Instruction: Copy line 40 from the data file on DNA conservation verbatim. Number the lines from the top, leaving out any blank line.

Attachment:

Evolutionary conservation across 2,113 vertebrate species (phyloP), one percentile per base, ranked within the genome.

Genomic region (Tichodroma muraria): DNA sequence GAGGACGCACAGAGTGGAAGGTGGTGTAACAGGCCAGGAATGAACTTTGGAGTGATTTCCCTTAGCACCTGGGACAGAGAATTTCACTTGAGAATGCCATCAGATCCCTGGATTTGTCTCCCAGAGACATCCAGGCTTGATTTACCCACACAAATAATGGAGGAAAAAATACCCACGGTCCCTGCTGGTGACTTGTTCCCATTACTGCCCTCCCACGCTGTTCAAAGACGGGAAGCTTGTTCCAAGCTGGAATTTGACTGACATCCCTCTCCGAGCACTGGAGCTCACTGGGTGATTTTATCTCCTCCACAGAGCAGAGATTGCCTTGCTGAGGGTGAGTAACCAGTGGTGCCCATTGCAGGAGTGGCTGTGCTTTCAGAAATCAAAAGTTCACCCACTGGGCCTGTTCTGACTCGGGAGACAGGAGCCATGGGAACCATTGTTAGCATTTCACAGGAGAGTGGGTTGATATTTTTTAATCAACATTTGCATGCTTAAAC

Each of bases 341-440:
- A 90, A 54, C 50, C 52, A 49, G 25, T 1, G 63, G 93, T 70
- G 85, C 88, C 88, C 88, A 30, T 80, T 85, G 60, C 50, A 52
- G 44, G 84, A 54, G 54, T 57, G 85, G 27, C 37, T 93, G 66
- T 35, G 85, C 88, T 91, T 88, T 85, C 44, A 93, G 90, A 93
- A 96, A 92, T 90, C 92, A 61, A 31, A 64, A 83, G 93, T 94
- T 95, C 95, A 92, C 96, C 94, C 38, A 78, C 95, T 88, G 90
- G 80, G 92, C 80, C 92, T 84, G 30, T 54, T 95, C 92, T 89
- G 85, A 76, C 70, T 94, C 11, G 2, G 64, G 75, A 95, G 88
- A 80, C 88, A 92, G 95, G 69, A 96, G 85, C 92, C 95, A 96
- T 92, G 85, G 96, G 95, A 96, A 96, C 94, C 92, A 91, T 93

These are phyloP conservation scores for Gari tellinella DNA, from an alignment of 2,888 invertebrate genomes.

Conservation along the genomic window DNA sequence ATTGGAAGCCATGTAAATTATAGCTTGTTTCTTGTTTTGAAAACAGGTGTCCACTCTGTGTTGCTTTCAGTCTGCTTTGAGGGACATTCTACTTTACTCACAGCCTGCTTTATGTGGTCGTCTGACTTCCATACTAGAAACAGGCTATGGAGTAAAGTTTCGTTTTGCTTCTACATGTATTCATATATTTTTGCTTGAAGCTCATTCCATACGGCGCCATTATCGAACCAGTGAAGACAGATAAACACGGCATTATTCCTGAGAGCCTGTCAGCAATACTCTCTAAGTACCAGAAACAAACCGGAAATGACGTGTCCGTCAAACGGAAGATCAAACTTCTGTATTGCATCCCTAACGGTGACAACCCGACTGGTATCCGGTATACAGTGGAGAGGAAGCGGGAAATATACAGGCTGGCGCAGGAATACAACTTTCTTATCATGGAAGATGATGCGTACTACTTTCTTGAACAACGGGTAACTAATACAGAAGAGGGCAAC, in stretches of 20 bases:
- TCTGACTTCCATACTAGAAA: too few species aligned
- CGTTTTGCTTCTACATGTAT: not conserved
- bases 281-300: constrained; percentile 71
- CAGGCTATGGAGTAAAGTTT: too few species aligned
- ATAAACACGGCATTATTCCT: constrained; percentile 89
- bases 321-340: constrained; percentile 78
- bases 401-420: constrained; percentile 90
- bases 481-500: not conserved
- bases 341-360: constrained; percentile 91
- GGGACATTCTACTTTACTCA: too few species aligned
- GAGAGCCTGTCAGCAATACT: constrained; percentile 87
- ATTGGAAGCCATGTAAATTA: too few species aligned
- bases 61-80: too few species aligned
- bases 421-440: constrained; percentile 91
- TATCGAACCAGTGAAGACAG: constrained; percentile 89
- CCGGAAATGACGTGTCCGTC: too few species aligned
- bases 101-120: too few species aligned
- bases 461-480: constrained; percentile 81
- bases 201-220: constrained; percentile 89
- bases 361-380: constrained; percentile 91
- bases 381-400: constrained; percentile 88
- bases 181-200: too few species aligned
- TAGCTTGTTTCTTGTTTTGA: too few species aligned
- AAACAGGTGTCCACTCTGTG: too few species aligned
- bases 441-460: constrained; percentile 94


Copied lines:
- bases 441-460: constrained; percentile 94